Andrew Garfield, the young man playing Peter Parker/Spider-Man in the Amazing Spider-Man movies, has a few things to say about the summer sequel that many argue was somewhat of a letdown at the box office. In an interview for The Daily Beast, Garfield says that it was perhaps the studio’s interventions that made the sequel under perform.
For me, I read the script that Alex [Kurtzman] and Bob [Orci] wrote, and I genuinely loved it. There was this thread running through it. I think what happened was, through the pre-production, production, and post-production, when you have something that works as a whole, and then you start removing portions of it—because there was even more of it than was in the final cut, and everything was related. Once you start removing things and saying, ‘No, that doesn’t work,’ then the thread is broken, and it’s hard to go with the flow of the story. Certain people at the studio had problems with certain parts of it, and ultimately the studio is the final say in those movies because they’re the tentpoles, so you have to answer to those people.
Garfield went on to say that he felt Amazing Spider-Man 2 allowed him to go a little deeper as far as characterization than most comic book movies usually allow and that he was still passionate about playing the iconic webcrawler. Expanding on that he said:
It’s a discernment thing. What are the people actually saying? What’s underneath the complaint, and how can we learn from that? We can’t go, “Oh God, we fu**** up because all these people are saying all these things. It’s sh*t.” We have to ask ourselves, “What do we believe to be true?” Is it that this is the fifth Spider-Man movie in however many years, and there’s a bit of fatigue? Is it that there was too much in there? Is it that it didn’t link? If it linked seamlessly, would that be too much? Were there tonal issues? What is it? I think all that is valuable. Constructive criticism is different from people just being dicks, and I love constructive criticism. Hopefully, we can get underneath what the criticism was about, and if we missed anything.
Now it’s no secret that 2014 has been less than spectacular at the box office. The Amazing Spider-Man 2 was seen as an almost guaranteed bet given the successful reboot of the franchise but kinda fizzled when it came time to shine. Taking Garfield’s thoughts into consideration, one could speculate that what Sony did here with Spider-Man could be the opposite of James Gunn’s wildly successful Guardians of the Galaxy from Marvel Studios. With Spider-Man, Sony as investor would get to have a say in the creative process and perhaps it was the Sony team putting their hands in the mixing bowl that ultimately led to a less than fluid story, overly obvious marketing insertion, and an assertion to more “tried and true rules” for comic book movies. Whereas, with Gunn, Marvel took a less direct approach and allowed the director and script to unfold with very little interruption (except for Stan Lee’s cameo that is).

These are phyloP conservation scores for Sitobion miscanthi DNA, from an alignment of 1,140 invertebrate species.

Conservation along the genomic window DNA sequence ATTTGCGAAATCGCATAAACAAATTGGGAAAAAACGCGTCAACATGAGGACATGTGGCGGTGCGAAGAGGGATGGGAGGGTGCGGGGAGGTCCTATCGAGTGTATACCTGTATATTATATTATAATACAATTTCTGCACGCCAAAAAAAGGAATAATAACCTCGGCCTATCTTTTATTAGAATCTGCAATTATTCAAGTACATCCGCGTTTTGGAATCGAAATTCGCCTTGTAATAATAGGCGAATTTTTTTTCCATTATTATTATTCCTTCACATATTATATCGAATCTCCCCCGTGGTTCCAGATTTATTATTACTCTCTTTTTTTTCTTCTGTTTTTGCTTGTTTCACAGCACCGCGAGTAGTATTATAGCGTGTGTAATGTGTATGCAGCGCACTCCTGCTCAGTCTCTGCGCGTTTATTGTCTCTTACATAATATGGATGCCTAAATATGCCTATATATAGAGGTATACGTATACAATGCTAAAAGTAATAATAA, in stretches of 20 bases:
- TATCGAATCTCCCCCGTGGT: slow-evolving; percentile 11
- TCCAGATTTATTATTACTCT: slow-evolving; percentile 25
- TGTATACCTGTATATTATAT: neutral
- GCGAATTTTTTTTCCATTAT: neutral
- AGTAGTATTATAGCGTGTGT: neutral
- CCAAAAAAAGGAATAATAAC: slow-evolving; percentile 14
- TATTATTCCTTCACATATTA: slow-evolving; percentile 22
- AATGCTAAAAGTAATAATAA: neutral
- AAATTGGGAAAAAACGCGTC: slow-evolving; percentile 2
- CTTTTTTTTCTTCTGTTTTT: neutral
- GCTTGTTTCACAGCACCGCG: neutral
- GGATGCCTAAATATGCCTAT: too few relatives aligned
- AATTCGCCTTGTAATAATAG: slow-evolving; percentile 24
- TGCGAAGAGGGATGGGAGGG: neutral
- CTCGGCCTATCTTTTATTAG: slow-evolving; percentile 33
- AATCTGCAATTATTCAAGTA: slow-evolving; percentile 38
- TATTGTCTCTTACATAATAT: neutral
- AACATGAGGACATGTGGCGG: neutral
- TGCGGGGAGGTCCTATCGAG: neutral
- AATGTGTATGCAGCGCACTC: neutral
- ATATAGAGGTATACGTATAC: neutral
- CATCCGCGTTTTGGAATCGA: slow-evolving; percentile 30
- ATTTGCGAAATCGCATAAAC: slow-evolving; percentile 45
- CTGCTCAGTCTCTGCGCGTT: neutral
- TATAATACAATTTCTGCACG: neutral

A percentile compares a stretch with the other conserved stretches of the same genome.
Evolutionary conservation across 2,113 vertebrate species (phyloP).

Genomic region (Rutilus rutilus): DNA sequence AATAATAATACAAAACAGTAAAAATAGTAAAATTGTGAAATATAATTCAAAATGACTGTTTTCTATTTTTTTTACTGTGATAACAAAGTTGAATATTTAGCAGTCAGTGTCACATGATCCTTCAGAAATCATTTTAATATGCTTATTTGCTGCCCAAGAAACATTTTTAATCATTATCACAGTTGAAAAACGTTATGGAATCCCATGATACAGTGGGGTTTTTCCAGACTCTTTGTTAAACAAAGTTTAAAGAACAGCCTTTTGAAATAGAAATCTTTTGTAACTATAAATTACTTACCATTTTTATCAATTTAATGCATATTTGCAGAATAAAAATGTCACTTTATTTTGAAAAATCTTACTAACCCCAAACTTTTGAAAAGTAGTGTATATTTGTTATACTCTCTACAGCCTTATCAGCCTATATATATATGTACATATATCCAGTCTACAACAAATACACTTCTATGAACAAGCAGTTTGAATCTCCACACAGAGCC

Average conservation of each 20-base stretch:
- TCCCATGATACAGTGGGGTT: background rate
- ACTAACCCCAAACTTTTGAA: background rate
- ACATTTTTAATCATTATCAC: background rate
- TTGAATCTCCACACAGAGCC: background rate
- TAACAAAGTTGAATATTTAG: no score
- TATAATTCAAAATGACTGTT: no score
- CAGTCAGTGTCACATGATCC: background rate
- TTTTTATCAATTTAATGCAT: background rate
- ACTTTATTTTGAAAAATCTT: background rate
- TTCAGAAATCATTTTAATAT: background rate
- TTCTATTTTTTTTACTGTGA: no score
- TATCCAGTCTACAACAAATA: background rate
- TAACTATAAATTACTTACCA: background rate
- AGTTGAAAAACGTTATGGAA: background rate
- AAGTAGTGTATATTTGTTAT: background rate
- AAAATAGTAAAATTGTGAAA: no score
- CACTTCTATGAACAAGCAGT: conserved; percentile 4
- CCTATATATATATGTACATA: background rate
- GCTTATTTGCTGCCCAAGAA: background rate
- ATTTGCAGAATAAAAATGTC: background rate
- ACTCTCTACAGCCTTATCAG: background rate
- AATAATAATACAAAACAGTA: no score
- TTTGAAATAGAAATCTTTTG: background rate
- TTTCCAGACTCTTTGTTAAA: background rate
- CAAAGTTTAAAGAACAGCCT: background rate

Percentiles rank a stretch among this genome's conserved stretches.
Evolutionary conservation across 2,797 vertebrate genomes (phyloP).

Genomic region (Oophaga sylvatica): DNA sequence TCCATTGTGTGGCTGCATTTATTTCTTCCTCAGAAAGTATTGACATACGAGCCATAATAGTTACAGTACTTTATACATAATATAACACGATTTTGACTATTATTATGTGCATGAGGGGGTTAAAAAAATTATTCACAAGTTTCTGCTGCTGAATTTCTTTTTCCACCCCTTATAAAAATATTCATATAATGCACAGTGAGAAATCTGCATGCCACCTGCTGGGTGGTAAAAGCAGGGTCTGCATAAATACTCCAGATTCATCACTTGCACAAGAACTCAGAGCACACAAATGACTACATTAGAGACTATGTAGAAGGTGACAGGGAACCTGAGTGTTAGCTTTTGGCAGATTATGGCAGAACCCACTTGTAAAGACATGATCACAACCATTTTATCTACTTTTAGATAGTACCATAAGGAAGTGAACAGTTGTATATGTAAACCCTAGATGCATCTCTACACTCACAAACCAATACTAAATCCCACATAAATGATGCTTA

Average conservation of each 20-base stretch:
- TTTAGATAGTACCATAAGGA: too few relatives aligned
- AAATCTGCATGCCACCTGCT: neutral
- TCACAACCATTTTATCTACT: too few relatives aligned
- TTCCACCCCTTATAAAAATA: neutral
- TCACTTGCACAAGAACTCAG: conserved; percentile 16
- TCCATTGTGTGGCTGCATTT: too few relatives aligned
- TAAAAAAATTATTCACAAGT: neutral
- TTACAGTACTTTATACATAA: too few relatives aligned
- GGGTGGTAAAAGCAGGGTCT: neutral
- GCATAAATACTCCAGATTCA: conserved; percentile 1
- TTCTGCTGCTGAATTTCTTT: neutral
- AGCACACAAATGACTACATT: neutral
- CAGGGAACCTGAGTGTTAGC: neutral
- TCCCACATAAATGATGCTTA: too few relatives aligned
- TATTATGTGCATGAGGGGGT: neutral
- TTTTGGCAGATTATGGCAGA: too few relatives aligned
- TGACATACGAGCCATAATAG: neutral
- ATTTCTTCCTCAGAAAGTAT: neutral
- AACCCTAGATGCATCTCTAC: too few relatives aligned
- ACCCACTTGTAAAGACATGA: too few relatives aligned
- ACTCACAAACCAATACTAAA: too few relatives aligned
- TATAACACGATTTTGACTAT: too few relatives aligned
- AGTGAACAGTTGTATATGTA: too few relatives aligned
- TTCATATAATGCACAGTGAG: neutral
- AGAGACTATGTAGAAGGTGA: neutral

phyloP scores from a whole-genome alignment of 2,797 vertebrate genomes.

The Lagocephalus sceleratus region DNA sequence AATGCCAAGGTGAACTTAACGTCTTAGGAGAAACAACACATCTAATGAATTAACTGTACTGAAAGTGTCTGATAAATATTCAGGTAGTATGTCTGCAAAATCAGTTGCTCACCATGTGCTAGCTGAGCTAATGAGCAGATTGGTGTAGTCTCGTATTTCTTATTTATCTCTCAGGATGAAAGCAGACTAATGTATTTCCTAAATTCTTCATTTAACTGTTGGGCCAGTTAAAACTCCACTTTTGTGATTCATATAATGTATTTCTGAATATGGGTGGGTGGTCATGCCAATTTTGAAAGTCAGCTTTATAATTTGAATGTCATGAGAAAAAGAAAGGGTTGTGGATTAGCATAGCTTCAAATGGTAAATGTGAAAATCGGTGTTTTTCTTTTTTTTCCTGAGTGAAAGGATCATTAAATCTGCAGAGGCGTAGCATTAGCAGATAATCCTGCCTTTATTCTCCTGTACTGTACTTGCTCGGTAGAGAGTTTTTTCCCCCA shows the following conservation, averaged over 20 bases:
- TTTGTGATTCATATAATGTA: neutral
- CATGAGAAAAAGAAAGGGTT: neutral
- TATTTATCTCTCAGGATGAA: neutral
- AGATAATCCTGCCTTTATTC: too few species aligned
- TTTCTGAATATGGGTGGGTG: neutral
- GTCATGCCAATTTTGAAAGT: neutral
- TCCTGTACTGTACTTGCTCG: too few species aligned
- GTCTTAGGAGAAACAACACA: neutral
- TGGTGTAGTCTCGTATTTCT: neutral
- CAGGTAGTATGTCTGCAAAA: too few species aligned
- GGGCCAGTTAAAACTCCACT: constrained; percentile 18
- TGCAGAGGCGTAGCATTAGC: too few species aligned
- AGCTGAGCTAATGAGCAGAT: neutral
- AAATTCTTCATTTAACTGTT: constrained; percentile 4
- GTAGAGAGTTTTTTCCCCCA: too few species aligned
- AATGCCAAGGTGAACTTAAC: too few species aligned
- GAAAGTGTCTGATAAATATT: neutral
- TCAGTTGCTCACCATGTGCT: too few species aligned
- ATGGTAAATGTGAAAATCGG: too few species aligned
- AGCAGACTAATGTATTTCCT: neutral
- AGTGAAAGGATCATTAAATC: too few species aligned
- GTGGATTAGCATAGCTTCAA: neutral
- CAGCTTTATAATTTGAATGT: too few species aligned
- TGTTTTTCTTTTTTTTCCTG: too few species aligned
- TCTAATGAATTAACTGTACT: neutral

Personally, I thought that the parts with Garfield and his co-star Emma Stone where he was being more Peter Parker than Spider-Man worked a lot better as a whole. Once the CGI laced action began, everything seemed to become like a hyperactive cartoon and really didn’t function well against Garfield and Stone’s Peter Parker and Gwen Stacy story. And don’t even get me started on the absolutely horrible score and soundtrack. Or the horrific and confusing introduction of the Green Goblin.
The Amazing Spider-Man 2 is out now on DVD/Blu-ray if you want to see it for yourself and make up your own mind. Share your thoughts here in comments or hit me up on Google Plus.
Meanwhile (and I hate to say this) but the trailer for this movie was vastly superior the movie itself in my opinion:Source: The Daily BeastSource: Comicbook.com
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